Antarctica, located almost entirely within the Antarctic Circle, is a continent of extremes. It is the Earths coldest, driest, windiest, iciest, most isolated, most unpolluted, most fragile and most infertile continent. It remains an untouched and pristine wilderness. The fact that it lacks a centralised government causes it to be susceptible to much disputes between various groups of people that have interests in the continent. The Antarctic Treaty which was signed in 1959 has only somewhat lessened these disputes as there is no one to enforce the rules of the Treaty.
The Australian Government has received a proposal from the Chilean hotel chain Chile Hotels Ltd to purchase the plant and equipment of Casey base to develop a tourist facility. This proposal needs to be evaluated and recommendations made in view of Australia’s Antarctic interests and responsibilities. The are many questions that need to be asked when evaluating this proposal. Is there a need for a tourist facility in Antarctica? What sort of impact will tourism have on the environment and important scientific studies conducted there? Australia has a reputation for its excellent management of the Antarctic environment. To preserve this reputation, Australia will need to be confident that the proposal will have no significant adverse affects on the environment. Environmental impact assessment is also required as a protocol of the Treaty where it states that the protection of the Antarctic environment and its dependent and associated ecosystems must come first when planning Antarctic activities - including tourism. The Treaty is aimed towards the promotion of scientific research. Although Casey base is no longer required for scientific research, the intrusion of tourism onto the mainland of Antarctica could waste many years of studies. Also, if the proposal was considered and conditions were placed on it, will it be economically and politically achievable?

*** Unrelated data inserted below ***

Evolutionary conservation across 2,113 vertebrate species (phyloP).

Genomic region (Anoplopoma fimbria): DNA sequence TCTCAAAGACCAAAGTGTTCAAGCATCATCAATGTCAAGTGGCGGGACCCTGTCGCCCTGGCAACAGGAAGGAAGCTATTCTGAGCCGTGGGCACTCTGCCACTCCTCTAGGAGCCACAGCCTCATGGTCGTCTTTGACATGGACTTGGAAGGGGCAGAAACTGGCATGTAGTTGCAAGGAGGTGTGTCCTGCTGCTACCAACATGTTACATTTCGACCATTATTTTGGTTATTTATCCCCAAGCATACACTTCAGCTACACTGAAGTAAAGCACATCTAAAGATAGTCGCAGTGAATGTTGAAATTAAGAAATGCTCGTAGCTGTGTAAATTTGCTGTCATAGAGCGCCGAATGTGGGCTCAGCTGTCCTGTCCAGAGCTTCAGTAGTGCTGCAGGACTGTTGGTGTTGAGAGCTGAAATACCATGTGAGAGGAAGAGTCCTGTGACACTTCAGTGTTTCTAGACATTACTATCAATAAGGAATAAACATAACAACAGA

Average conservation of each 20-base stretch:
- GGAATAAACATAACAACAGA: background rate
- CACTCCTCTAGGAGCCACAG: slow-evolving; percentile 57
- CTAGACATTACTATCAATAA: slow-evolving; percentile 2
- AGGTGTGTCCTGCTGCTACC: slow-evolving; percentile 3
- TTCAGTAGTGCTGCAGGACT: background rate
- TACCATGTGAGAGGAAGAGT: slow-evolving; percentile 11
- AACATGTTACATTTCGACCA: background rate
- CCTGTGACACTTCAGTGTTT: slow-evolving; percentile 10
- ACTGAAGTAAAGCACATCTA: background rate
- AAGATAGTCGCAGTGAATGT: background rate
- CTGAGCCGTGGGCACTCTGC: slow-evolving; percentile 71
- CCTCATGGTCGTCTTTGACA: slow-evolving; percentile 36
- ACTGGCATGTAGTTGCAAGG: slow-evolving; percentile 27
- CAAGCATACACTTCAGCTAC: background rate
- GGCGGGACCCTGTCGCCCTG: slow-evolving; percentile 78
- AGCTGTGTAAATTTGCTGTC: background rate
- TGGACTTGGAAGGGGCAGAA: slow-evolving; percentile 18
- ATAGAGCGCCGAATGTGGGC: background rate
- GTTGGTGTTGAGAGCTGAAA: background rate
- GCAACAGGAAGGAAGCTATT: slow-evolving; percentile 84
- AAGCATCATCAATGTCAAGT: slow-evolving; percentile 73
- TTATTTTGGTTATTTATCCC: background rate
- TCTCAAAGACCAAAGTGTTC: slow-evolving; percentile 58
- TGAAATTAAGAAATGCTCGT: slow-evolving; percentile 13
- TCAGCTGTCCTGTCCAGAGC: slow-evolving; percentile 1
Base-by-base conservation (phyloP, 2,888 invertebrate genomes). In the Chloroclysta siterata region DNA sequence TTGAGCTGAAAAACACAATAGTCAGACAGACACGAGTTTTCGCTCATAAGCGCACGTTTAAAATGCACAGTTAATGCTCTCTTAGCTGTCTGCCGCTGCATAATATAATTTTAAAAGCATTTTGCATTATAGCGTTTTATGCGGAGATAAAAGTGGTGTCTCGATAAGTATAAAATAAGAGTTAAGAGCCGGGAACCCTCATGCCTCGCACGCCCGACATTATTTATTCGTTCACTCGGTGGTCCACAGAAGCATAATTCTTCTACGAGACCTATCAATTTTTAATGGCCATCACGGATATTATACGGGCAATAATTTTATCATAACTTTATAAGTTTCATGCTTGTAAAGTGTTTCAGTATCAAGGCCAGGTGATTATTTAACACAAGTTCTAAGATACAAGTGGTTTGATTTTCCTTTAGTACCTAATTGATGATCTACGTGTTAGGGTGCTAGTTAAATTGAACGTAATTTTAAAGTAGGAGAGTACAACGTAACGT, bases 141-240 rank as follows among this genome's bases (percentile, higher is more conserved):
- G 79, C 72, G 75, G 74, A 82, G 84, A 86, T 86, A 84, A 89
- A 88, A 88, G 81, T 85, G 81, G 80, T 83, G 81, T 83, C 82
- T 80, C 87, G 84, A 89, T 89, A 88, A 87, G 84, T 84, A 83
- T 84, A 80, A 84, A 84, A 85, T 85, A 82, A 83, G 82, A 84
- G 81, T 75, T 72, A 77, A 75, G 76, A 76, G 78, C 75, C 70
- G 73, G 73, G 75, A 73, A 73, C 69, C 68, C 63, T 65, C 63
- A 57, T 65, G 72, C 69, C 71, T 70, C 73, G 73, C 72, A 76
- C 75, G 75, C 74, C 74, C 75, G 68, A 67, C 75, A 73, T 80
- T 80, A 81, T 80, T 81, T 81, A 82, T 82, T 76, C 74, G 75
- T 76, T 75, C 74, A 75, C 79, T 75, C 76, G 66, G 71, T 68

Tourism in Antarctica is a growth industry. There is a decided trend in tourism wanting to experience the extremities of the earth - the last frontier. Opening up Antarctica has the advantage of getting people interested in the conservation of one of the world’s last true wilderness area. There is a great value in experiencing a place as the tourists are more likely to pay attention to political developments. Therefore, the proposal should be considered. Also, if the proposal was rejected outright, Chile Hotels Ltd would simply find another site to use where the Governments concerns, especially with the environment, are not so great. At least Casey base, the Australian Government can still impose restrictions on the company so that Antarctica is kept relatively pristine.